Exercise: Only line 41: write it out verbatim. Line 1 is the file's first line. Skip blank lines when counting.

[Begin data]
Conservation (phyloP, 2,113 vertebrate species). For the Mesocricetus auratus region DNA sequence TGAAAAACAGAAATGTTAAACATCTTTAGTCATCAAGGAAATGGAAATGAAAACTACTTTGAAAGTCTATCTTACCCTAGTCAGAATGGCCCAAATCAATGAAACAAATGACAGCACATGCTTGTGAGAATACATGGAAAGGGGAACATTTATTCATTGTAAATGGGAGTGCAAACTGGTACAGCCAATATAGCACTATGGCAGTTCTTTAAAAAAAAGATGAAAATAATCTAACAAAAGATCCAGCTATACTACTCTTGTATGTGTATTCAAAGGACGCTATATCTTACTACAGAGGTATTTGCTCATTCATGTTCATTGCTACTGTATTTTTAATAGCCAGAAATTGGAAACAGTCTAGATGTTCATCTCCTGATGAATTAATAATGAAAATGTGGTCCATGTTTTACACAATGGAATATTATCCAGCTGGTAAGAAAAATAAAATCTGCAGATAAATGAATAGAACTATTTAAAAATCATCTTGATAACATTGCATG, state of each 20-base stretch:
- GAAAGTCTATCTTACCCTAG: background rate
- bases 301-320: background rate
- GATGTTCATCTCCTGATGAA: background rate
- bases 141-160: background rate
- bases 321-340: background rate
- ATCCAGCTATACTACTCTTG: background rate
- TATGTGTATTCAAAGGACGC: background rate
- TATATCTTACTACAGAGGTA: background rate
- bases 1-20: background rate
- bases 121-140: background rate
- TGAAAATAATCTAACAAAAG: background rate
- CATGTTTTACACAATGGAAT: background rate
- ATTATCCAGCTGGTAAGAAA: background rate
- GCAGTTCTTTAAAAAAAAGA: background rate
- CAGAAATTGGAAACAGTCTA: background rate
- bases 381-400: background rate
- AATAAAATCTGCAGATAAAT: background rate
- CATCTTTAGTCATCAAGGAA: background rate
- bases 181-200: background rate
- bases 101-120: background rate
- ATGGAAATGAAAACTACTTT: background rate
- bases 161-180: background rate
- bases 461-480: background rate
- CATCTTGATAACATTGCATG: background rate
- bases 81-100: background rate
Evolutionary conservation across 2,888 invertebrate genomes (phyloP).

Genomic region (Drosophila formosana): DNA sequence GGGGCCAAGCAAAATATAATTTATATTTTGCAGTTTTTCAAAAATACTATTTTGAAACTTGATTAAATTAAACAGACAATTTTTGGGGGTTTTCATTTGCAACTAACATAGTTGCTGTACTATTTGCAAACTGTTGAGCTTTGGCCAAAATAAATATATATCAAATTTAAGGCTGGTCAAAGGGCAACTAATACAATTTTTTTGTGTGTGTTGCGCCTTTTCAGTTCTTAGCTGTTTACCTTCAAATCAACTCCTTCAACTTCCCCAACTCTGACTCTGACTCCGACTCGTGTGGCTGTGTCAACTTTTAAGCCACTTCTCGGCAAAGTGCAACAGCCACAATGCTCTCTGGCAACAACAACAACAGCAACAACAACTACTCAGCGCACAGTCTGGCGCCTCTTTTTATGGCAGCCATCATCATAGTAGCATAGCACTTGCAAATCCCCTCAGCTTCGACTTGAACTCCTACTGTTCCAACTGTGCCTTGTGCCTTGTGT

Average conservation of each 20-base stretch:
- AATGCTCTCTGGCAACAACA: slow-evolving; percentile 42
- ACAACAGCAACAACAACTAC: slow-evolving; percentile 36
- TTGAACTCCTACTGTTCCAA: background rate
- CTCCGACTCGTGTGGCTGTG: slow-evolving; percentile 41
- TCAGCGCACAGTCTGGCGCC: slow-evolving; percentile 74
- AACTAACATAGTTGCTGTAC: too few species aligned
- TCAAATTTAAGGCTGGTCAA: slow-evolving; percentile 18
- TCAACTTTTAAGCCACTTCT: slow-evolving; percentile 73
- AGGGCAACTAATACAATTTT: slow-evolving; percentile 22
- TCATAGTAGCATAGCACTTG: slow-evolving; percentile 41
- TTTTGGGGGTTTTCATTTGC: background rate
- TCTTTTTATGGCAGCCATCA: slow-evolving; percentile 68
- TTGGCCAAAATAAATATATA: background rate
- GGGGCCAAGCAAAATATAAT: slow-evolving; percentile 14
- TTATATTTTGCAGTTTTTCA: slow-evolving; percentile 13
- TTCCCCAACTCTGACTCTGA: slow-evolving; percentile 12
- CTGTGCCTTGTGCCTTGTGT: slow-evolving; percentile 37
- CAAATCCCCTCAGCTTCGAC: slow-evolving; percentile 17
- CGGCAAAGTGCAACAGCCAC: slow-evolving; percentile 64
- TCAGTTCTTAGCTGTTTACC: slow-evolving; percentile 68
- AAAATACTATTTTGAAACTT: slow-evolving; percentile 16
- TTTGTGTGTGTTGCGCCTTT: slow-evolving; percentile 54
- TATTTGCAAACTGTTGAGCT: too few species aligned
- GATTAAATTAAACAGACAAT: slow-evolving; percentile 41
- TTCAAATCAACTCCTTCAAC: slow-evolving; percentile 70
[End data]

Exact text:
- TCTTTTTATGGCAGCCATCA: slow-evolving; percentile 68